The Kentucky smoked lamb.
Think politics is polarizing? It’s got nothing on BBQ.
It’s a passionate topic where people have their theories on things like wood or propane. sauce or rub, and brisket or ribs.
Tri-tip at Grand Ole BBQ Y Asado
3302 32nd Street, San Diego
BBQ aficionados are picky and loyal to a particular spot. By comparison, taco shop lovers are more open-minded, willing to go to different places.
Although I am a fan of Phil’s BBQ, I have to admit my visit to Grand Ole BBQ Y Asado in North Park was revelatory in many ways — especially in relation to how the sauce interacts with the proteins.
The setup at GOBYA looks like a chuck wagon from an old western movie. Lots of picnic tables, open sheds and, smack dab in the middle, a giant wood-fired smoker. You order your meat by weight, but get there early — sellouts are common.
The Texas bean salad has corn, black beans and cumin.
Nothing fancy, but that’s part of the charm.
I like the sauce at Phil’s BBQ though I understand why detractors think it’s too sweet. The sauce at GOBYA is tangy but not as cloying. That’s a good thing: The sauce never overpowers the meat.
That’s amazing considering the turkey ($10 for sandwich/ $19 per pound) has a much lighter, almost delicate, flavor profile compared to the bold spices of the hot links ($9 for sandwich/$14 per pound). But in both cases, the sauce supported the meat perfectly, not overtaking the turkey while standing up to the spicy sausages.
I’m glad I got a variety of meats to try. Although I was fond of the turkey and links, the Tri-Tip was the star ($13 for sandwich/$23 per pound). It was cooked perfectly: crispy on the edges, pink in the middle -- would definitely get that again.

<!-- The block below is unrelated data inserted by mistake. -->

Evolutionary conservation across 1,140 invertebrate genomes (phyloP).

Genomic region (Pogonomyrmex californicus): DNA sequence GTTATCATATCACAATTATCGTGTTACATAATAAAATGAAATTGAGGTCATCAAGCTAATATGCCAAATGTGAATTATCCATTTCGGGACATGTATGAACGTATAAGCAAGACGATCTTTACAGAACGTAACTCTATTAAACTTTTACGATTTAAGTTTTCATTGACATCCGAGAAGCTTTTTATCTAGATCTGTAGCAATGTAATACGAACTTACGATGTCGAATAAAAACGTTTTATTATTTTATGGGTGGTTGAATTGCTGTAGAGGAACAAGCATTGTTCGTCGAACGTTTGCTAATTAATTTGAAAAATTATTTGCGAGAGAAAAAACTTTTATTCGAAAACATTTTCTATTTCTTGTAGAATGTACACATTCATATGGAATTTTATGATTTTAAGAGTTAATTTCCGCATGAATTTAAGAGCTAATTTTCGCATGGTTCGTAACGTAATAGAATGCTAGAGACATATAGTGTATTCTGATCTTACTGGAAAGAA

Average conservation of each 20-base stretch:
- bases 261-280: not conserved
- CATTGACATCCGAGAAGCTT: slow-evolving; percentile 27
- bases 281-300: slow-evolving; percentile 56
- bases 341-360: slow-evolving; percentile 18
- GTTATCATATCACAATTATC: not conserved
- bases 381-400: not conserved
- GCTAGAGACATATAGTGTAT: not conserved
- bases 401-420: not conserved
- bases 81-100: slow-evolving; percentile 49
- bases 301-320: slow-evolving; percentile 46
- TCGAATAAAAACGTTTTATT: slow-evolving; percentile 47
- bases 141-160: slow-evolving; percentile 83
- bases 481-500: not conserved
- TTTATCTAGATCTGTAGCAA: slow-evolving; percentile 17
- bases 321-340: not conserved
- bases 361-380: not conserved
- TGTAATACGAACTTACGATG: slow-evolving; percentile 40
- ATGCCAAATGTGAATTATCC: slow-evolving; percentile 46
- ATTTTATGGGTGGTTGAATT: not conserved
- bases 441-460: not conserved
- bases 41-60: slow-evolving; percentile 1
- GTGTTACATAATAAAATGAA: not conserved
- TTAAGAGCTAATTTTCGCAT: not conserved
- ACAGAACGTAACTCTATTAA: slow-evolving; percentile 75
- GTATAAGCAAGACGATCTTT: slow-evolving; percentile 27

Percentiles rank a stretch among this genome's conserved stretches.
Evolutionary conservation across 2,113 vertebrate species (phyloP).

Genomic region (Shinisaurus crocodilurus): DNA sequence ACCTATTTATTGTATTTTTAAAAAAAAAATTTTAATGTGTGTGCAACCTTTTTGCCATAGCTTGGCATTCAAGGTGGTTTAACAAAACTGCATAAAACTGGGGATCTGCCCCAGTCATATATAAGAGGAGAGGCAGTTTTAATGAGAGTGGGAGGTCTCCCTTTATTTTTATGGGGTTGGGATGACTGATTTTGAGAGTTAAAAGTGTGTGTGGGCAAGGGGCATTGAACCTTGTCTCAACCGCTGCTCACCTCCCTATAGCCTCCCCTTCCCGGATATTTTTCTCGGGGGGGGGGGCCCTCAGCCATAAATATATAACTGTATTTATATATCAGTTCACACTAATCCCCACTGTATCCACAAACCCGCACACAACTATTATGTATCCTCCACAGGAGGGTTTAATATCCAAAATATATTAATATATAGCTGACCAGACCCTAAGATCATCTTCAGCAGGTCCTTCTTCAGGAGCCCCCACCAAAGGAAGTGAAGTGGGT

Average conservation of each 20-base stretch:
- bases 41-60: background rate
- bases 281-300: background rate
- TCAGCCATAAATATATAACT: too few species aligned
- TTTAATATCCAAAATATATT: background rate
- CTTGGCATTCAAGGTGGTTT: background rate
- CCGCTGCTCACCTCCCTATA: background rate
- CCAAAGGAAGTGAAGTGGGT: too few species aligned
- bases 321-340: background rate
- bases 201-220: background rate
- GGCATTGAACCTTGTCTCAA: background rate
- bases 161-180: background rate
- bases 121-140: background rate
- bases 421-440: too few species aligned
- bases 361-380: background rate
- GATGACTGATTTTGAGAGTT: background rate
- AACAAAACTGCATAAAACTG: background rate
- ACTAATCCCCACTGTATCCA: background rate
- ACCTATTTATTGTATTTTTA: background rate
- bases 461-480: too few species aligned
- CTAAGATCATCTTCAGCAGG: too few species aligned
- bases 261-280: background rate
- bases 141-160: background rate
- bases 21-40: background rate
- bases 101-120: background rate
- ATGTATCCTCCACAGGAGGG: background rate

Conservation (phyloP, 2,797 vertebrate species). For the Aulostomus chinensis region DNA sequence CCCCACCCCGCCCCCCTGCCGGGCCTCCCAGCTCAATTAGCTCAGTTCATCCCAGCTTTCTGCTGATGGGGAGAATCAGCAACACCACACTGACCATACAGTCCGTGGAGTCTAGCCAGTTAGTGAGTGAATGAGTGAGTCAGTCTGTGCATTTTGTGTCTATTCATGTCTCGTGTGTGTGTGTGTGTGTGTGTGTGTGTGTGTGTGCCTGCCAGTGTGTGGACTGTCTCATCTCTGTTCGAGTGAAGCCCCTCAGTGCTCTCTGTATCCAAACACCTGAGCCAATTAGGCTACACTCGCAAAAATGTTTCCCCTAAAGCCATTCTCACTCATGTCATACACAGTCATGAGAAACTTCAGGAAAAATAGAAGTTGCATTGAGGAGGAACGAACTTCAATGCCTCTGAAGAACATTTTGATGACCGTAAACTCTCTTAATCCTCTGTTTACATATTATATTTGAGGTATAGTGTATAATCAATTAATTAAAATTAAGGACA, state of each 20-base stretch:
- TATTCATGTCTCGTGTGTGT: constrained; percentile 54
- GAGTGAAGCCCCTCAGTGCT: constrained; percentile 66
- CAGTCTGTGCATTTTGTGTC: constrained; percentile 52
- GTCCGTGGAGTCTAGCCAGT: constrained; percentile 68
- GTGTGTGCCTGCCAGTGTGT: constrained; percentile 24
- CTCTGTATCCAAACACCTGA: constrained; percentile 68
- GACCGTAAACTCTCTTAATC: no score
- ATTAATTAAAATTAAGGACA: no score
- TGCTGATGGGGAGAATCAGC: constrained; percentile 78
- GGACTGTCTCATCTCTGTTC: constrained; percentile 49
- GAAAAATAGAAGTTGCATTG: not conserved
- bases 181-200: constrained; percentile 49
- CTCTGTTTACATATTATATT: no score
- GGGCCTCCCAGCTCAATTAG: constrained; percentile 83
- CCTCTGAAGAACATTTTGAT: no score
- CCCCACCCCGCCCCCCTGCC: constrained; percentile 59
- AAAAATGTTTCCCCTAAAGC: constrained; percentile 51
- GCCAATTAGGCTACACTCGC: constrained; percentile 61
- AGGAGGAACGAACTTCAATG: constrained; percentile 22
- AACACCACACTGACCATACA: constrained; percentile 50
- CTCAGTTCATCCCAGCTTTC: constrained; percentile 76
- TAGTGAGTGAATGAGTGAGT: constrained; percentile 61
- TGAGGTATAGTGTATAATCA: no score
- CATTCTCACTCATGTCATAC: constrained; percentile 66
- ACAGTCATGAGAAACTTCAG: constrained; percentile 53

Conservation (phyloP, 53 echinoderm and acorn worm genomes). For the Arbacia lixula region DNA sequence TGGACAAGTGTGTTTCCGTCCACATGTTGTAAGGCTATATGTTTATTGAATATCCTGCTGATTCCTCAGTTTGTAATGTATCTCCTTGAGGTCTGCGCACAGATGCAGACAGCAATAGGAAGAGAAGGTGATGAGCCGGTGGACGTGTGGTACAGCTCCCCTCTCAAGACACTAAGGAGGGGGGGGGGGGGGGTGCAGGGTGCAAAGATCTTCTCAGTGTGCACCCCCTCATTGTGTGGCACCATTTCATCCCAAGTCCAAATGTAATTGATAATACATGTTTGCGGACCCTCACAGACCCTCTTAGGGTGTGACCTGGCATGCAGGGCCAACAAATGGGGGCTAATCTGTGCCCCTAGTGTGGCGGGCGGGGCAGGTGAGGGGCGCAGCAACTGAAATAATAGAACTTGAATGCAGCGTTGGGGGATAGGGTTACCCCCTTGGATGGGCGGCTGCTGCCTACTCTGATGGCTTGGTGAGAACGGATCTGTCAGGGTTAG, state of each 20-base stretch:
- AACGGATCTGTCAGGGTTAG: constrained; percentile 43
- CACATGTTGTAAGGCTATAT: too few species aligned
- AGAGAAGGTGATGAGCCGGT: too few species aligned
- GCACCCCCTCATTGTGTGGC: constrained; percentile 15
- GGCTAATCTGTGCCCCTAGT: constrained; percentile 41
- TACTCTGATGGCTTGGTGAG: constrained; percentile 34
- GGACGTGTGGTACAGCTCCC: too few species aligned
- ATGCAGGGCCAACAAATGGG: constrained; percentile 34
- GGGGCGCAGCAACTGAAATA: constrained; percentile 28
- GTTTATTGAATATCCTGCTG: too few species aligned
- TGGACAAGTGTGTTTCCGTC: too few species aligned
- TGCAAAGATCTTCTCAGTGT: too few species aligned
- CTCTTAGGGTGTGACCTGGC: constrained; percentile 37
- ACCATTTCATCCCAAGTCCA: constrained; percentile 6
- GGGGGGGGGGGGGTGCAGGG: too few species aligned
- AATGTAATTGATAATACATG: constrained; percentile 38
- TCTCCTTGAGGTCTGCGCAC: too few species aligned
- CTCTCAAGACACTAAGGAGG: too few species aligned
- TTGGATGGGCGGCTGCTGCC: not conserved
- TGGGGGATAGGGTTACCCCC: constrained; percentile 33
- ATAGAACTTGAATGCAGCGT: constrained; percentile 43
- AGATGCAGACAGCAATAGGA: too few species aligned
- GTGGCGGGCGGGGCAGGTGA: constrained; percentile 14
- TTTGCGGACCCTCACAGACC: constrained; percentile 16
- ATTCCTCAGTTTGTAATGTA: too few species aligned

I was a fan of the lamb ($12 for sandwich/$22 per pound. It was tender and delicate — like the turkey — but with a smokier flavor.
GOBYA opens at 12 noon and they were out of the pulled pork by the time I got there around 12:30 on a Saturday. So I got ribs ($19 per pound). They were tender and nicely smoky, but I liked the other meats better.
I liked the side dishes, which sell for $3 each. The Peruvian beans were more like refried beans than the sweet beans often served with BBQ. They were great: A subtle spiciness that matched well with the different meats.
Grand Ole BBQ Y Asado's exterior.
The Texas Bean Salad is noteworthy: Slightly tangy with a nice blast of cumin. I’d consider getting this as a meal if I were feeling vegetarianish. The potato salad and cole slaw are serviceable. No one will be disappointed, but the bean dishes are outstanding.
Grand Ole BBQ Y Asado is one of those casual eateries that make people who live in North Park feel smug. With good reason: The food is good and the cowboy vibe reminds me of Knott’s Berry Farm before it got all fancy with the rides.